Modern day Christians are fond of the Messianic prophecies and eagerly appropriate them. But as internationally known Franciscan friar Richard Rohr observes, the prophets are rendered harmless when we make their message simply, “They foretold the coming of the Messiah.” I don’t think when reading the prophets many see themselves in the crosshairs of the explosive incriminations and impassioned pleadings. Rather they blithely imagine these ancient whistleblowers’ agonized raging only a commentary on the sins of the people of their own time and place. I would advise sober second thought.

God is not constrained by time or space; he speaks through his prophets to all people in every age. The prophets’ horrified descriptions of the iniquities of Israel hold true for what is now considered normal in our own society, in our own churches, in our own lives. Their demands for justice, in reality God’s demands for justice, are no less relevant today. The prophets hear the silent sighs of God who cherishes his people, and when they are hurt, feels their pain as his own. As Matthew 25 makes abundantly clear, what we do to others we do to God: “Truly, I say to you, as you did it to one of the least of these my brothers, you did it to me.”

Despite the acerbic, strident tone of their denunciations, I believe it critical to recognize that the message of the prophets is always couched in hope. As Heschel writes, “Every prediction of disaster is in itself an exhortation to repentance.” I see the prophets not as harbingers of God’s judgment, but as witnesses bearing testimony to the broken heart of an estranged father who sees his beloved children on the road to ruin and in his anguish rails against them, attestants to his changeless love and relentless longing to welcome them home. “Return to me and I will return to you”, says the Lord. (Malachi 3:7b)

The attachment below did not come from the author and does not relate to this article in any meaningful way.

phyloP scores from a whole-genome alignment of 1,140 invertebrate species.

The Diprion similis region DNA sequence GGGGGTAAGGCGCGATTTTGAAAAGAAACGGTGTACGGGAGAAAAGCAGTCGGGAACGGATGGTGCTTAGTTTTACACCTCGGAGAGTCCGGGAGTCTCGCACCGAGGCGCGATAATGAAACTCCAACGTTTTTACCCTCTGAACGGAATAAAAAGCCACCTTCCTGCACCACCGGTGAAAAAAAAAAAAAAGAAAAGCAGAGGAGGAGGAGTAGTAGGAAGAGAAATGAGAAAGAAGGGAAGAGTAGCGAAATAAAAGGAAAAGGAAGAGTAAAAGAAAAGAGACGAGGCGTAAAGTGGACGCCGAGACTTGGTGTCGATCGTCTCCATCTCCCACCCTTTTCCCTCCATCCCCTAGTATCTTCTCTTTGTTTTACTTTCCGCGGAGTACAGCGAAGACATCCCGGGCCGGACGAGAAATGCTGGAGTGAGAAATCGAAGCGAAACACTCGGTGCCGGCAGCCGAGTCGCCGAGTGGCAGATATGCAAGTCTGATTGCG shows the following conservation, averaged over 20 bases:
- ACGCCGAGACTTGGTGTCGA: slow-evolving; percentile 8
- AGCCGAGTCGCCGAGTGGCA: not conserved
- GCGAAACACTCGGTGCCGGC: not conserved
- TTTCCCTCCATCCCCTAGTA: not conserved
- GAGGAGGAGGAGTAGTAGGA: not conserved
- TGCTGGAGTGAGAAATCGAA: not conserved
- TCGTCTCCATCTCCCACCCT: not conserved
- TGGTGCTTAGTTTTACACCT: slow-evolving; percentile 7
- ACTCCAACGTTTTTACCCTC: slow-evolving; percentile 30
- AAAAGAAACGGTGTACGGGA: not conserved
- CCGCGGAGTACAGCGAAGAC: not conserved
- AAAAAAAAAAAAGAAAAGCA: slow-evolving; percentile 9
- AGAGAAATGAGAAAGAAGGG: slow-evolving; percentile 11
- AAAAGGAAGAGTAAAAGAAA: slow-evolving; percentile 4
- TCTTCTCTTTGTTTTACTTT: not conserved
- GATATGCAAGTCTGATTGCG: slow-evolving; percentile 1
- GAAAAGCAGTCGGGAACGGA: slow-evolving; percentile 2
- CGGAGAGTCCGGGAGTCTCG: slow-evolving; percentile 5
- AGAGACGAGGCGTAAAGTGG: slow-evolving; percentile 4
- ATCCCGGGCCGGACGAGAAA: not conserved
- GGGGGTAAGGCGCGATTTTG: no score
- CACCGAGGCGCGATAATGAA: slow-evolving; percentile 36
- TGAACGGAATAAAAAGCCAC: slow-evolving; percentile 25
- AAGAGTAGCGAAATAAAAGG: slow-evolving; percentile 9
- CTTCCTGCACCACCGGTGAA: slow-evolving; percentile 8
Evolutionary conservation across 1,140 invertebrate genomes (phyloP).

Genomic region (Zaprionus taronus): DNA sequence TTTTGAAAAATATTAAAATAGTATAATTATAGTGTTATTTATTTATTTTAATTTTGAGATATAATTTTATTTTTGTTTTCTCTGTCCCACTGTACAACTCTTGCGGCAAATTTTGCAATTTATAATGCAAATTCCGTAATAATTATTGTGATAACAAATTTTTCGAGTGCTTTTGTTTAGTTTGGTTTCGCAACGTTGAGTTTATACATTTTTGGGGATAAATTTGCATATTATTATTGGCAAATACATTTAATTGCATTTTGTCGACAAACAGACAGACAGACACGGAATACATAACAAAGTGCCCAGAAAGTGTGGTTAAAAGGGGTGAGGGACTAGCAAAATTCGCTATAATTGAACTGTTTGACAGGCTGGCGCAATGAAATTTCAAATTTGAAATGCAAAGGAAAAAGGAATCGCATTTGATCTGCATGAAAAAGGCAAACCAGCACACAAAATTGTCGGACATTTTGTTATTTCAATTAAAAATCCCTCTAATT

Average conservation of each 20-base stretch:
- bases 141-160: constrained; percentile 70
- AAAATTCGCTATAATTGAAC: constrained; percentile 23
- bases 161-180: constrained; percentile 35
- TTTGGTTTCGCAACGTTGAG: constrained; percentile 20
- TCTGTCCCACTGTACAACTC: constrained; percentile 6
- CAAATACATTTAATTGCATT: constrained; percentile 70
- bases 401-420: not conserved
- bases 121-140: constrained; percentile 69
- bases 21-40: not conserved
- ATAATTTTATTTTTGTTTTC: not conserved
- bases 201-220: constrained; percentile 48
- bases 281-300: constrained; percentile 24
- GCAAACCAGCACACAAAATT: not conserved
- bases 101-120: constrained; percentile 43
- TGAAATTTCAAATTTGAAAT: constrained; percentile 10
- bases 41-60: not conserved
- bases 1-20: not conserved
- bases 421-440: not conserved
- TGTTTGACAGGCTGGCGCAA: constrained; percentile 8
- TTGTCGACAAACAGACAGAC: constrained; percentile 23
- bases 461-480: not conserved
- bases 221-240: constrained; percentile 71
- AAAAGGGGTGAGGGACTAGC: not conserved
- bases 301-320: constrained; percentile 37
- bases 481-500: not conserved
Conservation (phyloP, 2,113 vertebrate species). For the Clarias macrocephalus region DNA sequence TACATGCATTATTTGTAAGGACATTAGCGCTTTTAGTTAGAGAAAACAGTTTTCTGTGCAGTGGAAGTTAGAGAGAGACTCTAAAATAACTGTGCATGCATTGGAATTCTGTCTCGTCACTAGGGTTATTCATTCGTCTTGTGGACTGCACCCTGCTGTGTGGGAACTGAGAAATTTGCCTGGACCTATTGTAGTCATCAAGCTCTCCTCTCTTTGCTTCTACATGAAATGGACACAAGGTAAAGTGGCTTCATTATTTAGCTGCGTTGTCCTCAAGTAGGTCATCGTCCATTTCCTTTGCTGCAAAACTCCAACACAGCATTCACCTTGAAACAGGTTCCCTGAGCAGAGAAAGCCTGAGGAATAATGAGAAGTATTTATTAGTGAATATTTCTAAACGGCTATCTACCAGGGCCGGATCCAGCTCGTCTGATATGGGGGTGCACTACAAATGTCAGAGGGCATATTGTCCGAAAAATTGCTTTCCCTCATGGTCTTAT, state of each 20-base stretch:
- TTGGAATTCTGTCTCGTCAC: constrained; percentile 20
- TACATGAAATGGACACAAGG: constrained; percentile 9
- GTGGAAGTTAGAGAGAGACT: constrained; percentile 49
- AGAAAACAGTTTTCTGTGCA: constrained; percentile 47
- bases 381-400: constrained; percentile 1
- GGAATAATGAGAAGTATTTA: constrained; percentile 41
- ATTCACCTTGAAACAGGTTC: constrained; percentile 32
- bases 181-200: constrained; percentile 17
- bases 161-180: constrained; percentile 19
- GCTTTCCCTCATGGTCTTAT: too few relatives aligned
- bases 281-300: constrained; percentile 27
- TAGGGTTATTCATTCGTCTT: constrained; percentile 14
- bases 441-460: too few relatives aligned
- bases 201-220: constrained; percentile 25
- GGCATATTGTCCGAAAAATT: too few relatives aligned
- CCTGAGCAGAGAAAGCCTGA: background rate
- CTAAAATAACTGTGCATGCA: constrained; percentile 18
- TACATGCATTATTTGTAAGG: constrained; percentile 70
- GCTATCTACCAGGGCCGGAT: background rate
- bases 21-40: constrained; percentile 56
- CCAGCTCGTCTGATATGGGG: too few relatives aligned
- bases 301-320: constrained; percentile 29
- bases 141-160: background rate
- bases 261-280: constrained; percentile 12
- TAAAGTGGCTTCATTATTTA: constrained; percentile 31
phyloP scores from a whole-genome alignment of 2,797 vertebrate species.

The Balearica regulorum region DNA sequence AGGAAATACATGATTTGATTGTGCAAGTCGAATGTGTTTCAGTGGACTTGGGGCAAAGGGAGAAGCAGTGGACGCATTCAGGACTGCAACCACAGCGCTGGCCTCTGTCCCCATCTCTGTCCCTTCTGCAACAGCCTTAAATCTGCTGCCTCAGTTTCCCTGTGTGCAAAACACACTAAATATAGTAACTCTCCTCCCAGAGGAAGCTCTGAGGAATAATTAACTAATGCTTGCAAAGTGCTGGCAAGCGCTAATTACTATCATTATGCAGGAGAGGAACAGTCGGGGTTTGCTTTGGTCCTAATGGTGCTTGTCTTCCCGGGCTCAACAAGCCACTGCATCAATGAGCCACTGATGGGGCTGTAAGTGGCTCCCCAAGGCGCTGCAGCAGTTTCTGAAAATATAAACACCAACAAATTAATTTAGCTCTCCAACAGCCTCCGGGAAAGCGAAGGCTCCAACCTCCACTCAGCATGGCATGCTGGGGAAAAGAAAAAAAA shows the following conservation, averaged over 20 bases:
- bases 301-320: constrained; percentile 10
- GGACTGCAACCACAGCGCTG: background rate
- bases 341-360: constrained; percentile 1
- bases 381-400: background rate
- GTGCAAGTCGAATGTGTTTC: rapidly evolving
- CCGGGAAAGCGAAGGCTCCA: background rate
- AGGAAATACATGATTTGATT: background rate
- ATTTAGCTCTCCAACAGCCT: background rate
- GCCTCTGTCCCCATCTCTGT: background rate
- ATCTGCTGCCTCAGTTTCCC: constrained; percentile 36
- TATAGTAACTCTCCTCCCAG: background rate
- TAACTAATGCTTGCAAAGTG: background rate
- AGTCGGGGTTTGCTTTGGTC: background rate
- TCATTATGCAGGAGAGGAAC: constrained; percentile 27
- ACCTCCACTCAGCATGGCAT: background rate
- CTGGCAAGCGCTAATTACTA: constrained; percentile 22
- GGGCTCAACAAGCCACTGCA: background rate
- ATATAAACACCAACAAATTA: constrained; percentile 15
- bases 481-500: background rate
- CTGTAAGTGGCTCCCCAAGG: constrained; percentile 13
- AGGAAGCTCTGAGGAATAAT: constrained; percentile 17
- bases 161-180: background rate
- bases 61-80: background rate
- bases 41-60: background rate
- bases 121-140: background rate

God’s call is always to justice. In the course of my meandering investigation I fell upon Deuteronomy 16:20. “Justice, and only justice, you shall follow.” (Please forgive my minuscule knowledge of Hebrew, but I believe I have this right.) The first Hebrew word for justice is tzedek, which is often translated as righteousness. The second justice is mishpat, a legal form associated with judgment. This double use is a common literary device in Hebrew, used for emphasis, as in Jesus’ frequent use of “Truly, truly, I say to you” in John’s Gospel to emphasize the authority of what he was about to say.

Following this thread I find numerous examples of this double use:

Psalms 33:5 states that God “loves righteousness and justice”.

Psalm 103:6, “The Lord works righteousness and justice for all who are oppressed.”

Proverbs 21:3, “To do righteousness and justice is more acceptable to the Lord than sacrifice.”

Noting this repetition, it is apparent from these verses and many others like them, that justice is a very big deal to God. The prophets’ expansion on exactly what God’s justice involves is far beyond the scope of this post, but I think Micah sums it up nicely:

He has told you, O man, what is good;

and what does the Lord require of you

but to do justice, and to love kindness,

and to walk humbly with your God.

Perhaps we would be wise pay closer attention to God’s call for justice as it issues from the lips of his prophets. Perhaps we should give the prophets less occasion for their pessimism and more for their optimism.